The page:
1. "One of the gabelle’s most irritating inventions was the sel du devoir, the salt duty. Every person in the Grande Gabelle over the age of eight was required to purchase seven kilograms (15.4 pounds) of salt each year at a fixed high government price. This was far more salt than could possibly be used, unless it was for making salt fish, sausages, hams, and other salt-cured goods. But using the sel du devoir to make salted products was illegal, and, if caught, the perpetrator would be charged with the crime of faux saunage, salt fraud, which carried severe penalties. Many simple acts were grounds for a charge of faux saunage. In the Camargue, shepherds who let their flocks drink the salty pond water could be charged with avoiding the gabelle."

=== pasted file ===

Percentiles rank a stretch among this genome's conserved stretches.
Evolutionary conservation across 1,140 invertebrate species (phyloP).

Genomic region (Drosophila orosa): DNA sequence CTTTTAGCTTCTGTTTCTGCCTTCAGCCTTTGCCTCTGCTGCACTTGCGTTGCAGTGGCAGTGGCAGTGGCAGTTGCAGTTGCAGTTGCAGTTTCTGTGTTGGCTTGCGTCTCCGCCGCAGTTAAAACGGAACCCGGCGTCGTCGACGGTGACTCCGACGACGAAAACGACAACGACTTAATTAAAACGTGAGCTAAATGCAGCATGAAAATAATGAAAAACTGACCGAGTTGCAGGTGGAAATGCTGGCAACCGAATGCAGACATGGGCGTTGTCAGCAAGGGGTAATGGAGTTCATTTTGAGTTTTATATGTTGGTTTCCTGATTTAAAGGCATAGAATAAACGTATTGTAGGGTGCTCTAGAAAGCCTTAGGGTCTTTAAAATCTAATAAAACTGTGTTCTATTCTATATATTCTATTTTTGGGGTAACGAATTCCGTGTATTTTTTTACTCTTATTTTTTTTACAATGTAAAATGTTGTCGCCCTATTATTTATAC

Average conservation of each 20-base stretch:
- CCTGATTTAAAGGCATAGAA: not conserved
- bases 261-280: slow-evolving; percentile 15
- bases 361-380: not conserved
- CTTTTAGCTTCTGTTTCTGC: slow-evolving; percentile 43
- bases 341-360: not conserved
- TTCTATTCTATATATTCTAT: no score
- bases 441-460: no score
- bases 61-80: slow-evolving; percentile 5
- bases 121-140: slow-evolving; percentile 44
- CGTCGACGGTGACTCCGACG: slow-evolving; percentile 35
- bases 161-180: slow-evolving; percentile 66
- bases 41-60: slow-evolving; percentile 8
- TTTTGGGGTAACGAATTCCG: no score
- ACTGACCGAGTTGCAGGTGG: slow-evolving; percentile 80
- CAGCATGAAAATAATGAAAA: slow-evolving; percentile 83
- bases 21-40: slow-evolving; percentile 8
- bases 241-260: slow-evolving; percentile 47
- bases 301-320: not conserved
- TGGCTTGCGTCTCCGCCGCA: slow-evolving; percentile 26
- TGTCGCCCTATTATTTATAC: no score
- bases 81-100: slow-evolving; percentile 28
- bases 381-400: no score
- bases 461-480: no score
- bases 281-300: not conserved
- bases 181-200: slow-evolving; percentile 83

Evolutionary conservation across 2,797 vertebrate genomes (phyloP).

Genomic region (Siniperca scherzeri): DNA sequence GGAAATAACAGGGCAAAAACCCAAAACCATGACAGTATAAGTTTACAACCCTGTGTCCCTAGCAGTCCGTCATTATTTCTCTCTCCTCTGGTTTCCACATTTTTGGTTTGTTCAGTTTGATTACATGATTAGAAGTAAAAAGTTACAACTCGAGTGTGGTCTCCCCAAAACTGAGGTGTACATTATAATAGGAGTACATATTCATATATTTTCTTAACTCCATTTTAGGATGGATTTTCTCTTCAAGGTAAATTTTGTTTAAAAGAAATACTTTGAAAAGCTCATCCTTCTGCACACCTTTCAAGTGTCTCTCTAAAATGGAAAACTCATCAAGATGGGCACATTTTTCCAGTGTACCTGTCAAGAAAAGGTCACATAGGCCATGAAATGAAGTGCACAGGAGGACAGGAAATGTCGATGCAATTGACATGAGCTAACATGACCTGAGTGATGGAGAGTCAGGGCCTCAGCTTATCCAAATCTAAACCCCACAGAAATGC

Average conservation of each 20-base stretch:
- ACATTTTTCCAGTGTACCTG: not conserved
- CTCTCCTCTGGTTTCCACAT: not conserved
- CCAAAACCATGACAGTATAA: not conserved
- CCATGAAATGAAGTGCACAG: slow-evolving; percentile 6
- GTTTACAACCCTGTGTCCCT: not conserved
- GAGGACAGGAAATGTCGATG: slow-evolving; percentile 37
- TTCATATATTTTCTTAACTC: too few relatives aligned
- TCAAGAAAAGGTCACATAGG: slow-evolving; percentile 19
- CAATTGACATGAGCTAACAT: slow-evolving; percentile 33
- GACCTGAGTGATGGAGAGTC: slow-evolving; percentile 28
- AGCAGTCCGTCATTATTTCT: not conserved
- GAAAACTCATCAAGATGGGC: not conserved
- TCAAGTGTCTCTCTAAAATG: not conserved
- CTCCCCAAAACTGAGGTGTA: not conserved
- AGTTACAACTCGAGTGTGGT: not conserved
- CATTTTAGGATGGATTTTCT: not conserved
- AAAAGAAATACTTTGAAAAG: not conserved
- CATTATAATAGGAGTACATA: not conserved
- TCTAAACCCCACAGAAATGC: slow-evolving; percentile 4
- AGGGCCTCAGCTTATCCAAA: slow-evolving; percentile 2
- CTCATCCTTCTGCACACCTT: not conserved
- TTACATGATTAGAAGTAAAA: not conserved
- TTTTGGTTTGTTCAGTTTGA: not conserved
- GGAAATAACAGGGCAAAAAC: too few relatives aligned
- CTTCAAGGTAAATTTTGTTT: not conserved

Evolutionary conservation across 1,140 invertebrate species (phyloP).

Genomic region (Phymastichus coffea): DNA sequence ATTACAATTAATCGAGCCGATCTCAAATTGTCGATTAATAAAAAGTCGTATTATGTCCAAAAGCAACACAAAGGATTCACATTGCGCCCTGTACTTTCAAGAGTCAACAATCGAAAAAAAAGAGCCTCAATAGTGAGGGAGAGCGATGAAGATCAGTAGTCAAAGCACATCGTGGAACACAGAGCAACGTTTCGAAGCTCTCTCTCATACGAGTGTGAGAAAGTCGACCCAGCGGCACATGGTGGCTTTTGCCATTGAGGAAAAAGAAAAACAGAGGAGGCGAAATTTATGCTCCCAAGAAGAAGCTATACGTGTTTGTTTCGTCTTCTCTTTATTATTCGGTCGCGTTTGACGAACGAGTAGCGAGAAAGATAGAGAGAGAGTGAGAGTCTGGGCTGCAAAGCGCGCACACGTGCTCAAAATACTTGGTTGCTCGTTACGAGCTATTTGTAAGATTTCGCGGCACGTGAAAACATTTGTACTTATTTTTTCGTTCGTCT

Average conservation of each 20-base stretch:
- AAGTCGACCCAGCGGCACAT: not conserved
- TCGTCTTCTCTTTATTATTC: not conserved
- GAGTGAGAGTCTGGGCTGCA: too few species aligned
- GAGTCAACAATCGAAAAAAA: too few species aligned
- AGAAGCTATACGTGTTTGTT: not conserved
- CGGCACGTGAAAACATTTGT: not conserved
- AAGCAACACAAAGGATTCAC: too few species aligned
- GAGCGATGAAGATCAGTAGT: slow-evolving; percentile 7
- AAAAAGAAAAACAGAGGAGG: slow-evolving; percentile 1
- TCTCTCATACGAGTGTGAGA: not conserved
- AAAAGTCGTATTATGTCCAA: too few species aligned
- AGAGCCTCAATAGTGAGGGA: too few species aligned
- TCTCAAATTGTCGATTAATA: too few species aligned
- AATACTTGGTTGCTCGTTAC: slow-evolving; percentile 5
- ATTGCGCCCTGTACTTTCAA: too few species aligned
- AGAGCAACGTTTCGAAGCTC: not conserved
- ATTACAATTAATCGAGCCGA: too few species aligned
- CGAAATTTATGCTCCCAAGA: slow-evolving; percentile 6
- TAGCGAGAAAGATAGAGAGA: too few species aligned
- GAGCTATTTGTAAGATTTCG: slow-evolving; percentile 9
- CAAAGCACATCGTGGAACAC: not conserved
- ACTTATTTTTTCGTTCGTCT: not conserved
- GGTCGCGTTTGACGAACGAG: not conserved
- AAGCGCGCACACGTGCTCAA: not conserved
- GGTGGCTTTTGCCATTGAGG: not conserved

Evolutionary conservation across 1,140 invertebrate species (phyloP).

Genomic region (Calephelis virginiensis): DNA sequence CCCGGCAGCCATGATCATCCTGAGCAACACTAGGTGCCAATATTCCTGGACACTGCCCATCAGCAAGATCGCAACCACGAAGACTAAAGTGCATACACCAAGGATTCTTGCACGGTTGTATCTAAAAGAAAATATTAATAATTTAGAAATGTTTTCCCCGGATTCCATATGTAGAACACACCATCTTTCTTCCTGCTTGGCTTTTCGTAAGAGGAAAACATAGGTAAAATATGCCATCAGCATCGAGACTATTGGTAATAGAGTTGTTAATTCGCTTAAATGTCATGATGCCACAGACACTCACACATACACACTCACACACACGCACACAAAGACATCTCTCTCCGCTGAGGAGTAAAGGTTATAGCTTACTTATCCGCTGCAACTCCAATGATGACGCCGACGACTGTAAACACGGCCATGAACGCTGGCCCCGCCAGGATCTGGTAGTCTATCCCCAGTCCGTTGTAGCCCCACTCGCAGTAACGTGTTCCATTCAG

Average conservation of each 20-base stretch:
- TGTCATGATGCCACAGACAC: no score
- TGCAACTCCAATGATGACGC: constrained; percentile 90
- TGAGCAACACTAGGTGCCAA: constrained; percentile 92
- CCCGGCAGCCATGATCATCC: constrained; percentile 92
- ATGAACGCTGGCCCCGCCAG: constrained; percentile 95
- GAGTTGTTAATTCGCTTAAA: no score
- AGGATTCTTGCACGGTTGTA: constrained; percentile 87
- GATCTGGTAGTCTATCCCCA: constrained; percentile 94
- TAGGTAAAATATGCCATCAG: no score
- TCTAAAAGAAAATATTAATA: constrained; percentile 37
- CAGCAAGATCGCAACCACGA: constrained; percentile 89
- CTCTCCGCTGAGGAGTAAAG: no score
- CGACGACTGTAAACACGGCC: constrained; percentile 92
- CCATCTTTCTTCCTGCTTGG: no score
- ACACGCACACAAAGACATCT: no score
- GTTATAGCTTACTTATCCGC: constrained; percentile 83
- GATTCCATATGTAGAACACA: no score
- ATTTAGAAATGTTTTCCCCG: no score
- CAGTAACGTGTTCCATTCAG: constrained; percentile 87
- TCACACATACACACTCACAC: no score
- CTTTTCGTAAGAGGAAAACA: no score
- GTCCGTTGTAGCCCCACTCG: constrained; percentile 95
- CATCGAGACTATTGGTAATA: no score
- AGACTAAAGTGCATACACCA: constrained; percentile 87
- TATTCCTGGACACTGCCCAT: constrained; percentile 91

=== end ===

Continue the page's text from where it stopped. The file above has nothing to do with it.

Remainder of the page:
- Mark Kurlansky, Salt: A World History